As consumers, we have particular needs for good design. Whether or not we realize it, design is definitely part of how and why we purchase products. It has a functional and aesthetic purpose, and consumers notice good, quality design just as much as bad design.
A few years ago, Shawn introduced my team to a great documentary called Objectified, by filmmaker Gary Hustwit. It’s an inspirational film that made me start looking at design differently. For example, think about the potato peeler in your kitchen. What does the handle look like? Does it curve to your palm or is it just a wooden stick glued to the end? How is the blade designed? How easy or difficult is it to use? These questions lead to what I consider most critical: What are some of the ways the design could be improved to do the job faster, easier, and better? If we understand that good design considers these questions (and more!) then we’re thinking like good designers.
When I look at products I use everyday, I think about what makes them well or poorly designed. Some of my favorite technology products are designed by Apple. One of the things I love most about my iPad, my iPod and my iPhone is how well they work together: consistency in form and function. Their competitors, you may have noticed, often compare themselves to Apple in advertisements and commercials- hyping up new features, bells and whistles.
But consider this: In 2005, Kathy Sierra wrote a blog about how more features in a product produce diminishing returns. She called it “The Featuritis Curve” and described how the right number of features can help users feel like superstars, but too many features can deplete their confidence.
The reason? Features don’t make a product great. Design does.
So if more features aren’t the answer, how do designers improve products? Design is ever-changing and iterative. Think about the evolution of automobiles and how interiors are designed; you’ll see dramatic changes have taken place in a relatively short amount of time.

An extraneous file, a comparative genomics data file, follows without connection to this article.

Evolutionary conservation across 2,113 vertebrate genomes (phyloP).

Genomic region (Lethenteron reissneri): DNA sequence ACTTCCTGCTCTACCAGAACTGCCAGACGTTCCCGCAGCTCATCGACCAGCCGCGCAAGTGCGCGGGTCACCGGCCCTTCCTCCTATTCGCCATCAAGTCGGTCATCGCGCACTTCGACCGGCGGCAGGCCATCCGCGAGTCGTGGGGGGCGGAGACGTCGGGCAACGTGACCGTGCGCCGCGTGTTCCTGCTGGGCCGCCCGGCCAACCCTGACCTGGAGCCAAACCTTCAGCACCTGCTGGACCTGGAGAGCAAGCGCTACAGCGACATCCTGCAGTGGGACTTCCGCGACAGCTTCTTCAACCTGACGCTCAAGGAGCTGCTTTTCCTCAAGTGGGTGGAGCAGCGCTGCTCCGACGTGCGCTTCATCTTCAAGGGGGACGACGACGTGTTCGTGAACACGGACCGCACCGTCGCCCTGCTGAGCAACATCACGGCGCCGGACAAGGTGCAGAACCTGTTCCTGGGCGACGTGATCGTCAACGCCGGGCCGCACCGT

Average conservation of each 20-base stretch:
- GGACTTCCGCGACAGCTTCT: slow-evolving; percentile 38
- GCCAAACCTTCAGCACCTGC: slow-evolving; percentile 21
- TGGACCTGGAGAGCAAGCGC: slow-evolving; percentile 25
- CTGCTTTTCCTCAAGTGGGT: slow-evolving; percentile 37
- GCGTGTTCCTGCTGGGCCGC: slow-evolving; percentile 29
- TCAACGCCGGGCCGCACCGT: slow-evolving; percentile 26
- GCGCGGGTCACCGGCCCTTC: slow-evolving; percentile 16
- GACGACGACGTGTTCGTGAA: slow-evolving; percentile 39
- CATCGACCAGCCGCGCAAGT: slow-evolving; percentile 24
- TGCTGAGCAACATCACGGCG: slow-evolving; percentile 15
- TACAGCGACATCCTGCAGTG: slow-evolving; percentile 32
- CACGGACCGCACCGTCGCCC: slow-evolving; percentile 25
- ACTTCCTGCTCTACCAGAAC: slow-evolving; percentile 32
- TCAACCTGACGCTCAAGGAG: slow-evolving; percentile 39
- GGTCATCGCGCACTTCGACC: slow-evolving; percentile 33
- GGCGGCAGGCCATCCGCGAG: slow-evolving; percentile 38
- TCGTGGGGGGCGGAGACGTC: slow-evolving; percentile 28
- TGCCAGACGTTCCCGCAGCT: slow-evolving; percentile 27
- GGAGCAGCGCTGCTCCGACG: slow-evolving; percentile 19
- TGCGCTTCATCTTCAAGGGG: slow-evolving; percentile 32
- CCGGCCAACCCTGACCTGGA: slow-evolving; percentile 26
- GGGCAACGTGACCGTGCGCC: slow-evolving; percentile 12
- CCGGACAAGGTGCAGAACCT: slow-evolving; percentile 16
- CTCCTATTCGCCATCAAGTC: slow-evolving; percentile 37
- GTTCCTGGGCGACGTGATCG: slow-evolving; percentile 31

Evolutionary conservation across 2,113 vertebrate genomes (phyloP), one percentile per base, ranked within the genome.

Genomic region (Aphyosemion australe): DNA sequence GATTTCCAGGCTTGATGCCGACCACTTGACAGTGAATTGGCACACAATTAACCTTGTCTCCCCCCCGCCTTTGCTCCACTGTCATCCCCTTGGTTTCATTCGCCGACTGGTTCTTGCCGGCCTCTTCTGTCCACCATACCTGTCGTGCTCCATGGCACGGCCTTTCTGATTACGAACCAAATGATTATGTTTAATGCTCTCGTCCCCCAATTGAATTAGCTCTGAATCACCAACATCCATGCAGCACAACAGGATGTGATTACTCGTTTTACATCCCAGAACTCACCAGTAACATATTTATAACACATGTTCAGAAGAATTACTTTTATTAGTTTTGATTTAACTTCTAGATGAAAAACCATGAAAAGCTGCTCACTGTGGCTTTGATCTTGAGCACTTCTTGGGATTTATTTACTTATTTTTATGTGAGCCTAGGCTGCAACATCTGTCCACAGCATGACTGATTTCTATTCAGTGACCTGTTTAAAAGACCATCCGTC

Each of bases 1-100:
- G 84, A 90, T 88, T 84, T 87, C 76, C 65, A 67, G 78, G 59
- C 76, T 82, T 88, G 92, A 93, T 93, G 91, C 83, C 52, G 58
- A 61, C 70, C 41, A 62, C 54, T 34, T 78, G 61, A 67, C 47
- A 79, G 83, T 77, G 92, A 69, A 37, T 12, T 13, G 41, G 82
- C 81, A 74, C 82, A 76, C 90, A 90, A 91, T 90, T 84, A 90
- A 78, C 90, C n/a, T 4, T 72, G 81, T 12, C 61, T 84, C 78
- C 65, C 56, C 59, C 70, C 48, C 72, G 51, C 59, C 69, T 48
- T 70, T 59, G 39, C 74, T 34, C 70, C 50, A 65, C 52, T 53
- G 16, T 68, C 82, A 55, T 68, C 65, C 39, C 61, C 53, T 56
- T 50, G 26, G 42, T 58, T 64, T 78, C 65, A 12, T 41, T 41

Take audio, for example. First, AM/FM was a cool option on most cars. Then came 8-track players. Next were cassette decks and then CD players, sometimes a combination of both. The most recent changes transformed the way we control sound in the car. First, designers realized that reaching over to the dashboard was inconvenient and possibly a hazard to the driver, so they put the volume control on the steering wheel.
These sound and audio developments culminated with the popularity of mp3 players. They brought USB ports to car dashboards and center consoles. But they brought back the problem of hands-on control of a device that could be a distraction. So now, you have voice control. “Play Adelle 21.” Bam – your music comes out of your eight speakers, hands-free.
Changing needs of consumers coupled with the desire to increase safety have brought about constant improvements to the design.
When I think about software design, I know I have to keep the needs of the consumer —and all that entails – in mind. I ask a lot of questions: What has changed about consumers’ habits and needs? What would make it easier for consumers to complete this process? What information do they need to provide? Could we auto-complete data or assume anything based on their previous answers to questions?
Good design changes constantly – if it doesn’t, it ceases to be good design. It becomes a potato peeler with a wooden handle and a dull blade. Designing with the consumer in mind, we can innovate much farther than that!